|Publication number||US7900621 B2|
|Application number||US 12/453,437|
|Publication date||Mar 8, 2011|
|Filing date||May 11, 2009|
|Priority date||May 11, 2009|
|Also published as||US20100282228|
|Publication number||12453437, 453437, US 7900621 B2, US 7900621B2, US-B2-7900621, US7900621 B2, US7900621B2|
|Inventors||Ahmed Z. Al-Garni, Ayman M. Abdallah|
|Original Assignee||King Fahd University Of Petroleum And Minerals|
|Export Citation||BiBTeX, EndNote, RefMan|
|Patent Citations (26), Classifications (12), Legal Events (2)|
|External Links: USPTO, USPTO Assignment, Espacenet|
1. Field of the Invention
The present invention relates to toy rockets, and more particularly to a water rocket launch system for a plurality of water rocket toys.
2. Description of the Related Art
A water rocket is a type of model rocket using water as its reaction mass. The “pressure vessel” (i.e., the engine of the rocket) is a chamber which receives water held under pressure, and may be a finely machined vessel or, as is quite common in water rocketry, may be a used plastic soft drink bottle or the like. The water is forced out by a pressurized gas, typically compressed air. The pressure vessel, which is internal to the rocket, has a lower opening or nozzle for expelling the water. The pressure vessel is mostly filled with water and sealed. The vessel is then pressurized with a gas, typically air compressed from a bicycle pump, air compressor, pressurized air cylinder or the like, up to approximately 125 psi. Other gases, such as CO2 or nitrogen, may also be used. The water and gas are used in combination, with the gas providing a means to store potential energy, as it is easily compressed, and the water increasing the mass fraction and providing greater momentum when ejected from the rocket's nozzle.
The seal on the nozzle of the rocket is then released and rapid expulsion of water occurs at high speeds until the propellant has been used up and the air pressure inside the rocket drops to atmospheric pressure. There is a net force created on the rocket in accordance with Newton's third law. The expulsion of the water can cause the rocket to fly a considerable distance into the air.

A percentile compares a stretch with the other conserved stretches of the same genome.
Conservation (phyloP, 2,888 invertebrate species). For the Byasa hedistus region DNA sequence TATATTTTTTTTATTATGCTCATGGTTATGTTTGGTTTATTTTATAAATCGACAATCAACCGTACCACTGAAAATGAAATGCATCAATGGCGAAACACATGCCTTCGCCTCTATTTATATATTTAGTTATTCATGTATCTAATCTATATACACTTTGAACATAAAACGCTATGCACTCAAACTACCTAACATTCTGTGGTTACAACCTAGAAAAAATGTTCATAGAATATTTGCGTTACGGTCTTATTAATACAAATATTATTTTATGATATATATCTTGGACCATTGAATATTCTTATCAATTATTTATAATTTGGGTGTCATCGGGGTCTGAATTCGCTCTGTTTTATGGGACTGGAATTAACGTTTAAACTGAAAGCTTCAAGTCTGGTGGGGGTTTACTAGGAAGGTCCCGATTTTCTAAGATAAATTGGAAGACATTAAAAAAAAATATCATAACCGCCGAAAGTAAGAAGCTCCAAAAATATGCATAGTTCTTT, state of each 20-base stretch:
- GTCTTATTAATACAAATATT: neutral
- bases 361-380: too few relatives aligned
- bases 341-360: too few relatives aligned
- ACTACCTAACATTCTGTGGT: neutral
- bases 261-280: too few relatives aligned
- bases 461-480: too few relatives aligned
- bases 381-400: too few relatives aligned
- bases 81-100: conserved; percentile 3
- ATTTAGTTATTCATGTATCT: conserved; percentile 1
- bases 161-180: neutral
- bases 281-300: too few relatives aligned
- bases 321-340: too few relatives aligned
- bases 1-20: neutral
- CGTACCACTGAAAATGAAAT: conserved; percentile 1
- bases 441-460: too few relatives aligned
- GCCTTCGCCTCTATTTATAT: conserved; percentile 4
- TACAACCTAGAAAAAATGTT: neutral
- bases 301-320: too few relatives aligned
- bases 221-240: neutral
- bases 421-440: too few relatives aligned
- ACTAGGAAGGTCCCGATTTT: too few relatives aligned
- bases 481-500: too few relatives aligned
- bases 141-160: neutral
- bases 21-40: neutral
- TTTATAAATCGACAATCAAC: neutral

Simple water rockets, however, do not provide a great deal of visual entertainment. Other than the plume of water that is generated as the rocket is thrust upward, there is little to engage the senses of observers. It would be desirable to provide a water rocket system providing a wide array of entertainment and sensory input. Thus, a water rocket launch system solving the aforementioned problems is desired.
The water rocket launch system is an automated system for launching multiple water rocket toys simultaneously with additional visual and auditory effects. The water rocket launch system includes a platform having opposed upper and lower surfaces, with at least one launching base slidably mounted on the upper surface of the platform. The at least one launching base is selectively and controllably driven to slide on the platform.
At least one water rocket storage chamber is mounted on the upper surface of the platform, with the at least one water rocket storage chamber having an open interior region for receiving and storing a plurality of water rockets, and further having an open bottom end. A plurality of launching assemblies are mounted on an upper surface of the at least one launching base, such that the plurality of water rockets stored within the at least one water rocket storage chamber may be released onto the at least one launching base, with each launching assembly engaging and releasably supporting a respective one of the water rockets. The water rockets are selectively and controllably filled with water and pressurized gas for selective launching thereof.